I hope everyone is having a great week so far! This is my kiddos’ last week of school, so there is a lot of excitement and anticipation in this household! I know many of you have already started the summer season and the last thing you want to think about right now is lesson plans! But, back-to-school will be here before you know it (yes, I said those dreaded words!).
This week, we will be discussing problem solving strategies, specifically drawing pictures. I think this strategy is SOOO important, especially at a young age! We teach visualizing or making a mental picture when we teach reading. Isn’t problem solving reading too? For many students, it is the reading they get stuck on before they even get to a math strategy! By having them draw a picture, we can not only see their work, but we can also see if they are understanding what the question is actually asking. Having said all of this, I also want to say that it CANNOT be the only strategy that we teach! As kids get older and the problems get tougher, drawing exact pictures become tedious and sometimes is just not helpful. I will be discussing more strategies in upcoming Math Madness Wednesday posts, but I do think this is the strategy to begin with to make sure students are reading the problem correctly.
Florida has done some research on this subject and has a WONDERFUL free resource for their teachers and anyone else. You can read it here. There is a lot of good information and examples in this packet! Today’s topic of drawing pictures is discussed on pages 17-21 (they call it Visualizing). It includes some great examples as well.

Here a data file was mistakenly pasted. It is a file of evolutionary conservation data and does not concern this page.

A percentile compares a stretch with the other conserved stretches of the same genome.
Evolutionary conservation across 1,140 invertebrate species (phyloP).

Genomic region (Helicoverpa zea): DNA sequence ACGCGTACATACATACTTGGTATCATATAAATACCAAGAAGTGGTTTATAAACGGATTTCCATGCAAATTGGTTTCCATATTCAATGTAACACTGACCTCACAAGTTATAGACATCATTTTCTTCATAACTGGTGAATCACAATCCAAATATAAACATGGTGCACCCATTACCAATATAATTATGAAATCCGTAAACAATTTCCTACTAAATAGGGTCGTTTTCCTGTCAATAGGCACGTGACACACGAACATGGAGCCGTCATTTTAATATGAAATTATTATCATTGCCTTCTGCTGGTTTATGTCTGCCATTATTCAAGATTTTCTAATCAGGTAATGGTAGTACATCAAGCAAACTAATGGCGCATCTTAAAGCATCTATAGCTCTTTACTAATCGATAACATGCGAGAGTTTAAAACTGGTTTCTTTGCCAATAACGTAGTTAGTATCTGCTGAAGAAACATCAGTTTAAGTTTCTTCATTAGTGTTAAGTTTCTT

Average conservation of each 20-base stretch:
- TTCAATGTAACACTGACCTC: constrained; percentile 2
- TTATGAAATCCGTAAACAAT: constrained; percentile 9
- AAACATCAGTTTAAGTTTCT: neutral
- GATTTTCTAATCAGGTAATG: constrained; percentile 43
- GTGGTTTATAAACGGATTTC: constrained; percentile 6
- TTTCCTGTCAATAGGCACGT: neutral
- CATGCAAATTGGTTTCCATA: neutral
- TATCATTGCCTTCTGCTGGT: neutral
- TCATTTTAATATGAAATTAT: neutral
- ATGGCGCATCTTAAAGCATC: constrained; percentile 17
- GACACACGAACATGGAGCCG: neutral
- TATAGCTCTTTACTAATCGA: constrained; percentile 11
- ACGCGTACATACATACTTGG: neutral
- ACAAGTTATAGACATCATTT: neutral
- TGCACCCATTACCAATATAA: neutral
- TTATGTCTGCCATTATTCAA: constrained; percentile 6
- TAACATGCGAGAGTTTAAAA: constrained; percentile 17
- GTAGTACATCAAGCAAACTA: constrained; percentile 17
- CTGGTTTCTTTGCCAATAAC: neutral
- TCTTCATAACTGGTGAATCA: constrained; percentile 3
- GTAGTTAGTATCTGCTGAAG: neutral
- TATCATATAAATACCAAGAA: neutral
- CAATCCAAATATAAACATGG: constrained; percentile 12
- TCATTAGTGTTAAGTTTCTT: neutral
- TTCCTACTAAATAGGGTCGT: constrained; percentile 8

I also have a packet of Monthly Warm-Ups
, a new series I am creating. This first one has a month’s worth of story problems that can be solved with addition and subtraction and includes a space for students to draw a picture of their work. I have used a lot of common sight words so the readability is easy and the math is the actual focus. Words that are NOT sight words or may be more difficult have a simple picture above them the first time they are mentioned on the page. The pack includes differentiated problems as well. Each story problem has an “easier” set of numbers (indicated by 1 dot on the bottom of the page) and a “harder” set of numbers (2 dots on the bottom of the page). The actual story problem is the same, so the pages do not look that different from each other. An answer sheet is included and also shows which function (addition or subtraction) is used on which page. You can use them in any order, so this page may help you decide which problem you want students to work on each day.
The story on the left has the “easier” numbers of 5 and 3. The story on the right has the “harder” numbers of 15 and 13 (not all numbers simply have 10 added to them; this is just one example)
As I am working on my new series, I would love to hear what YOU would like to be included as Monthly warm-ups, any subject! Comment below or on my blog (click here) and I can make sure I include all of your wish list items on my future products!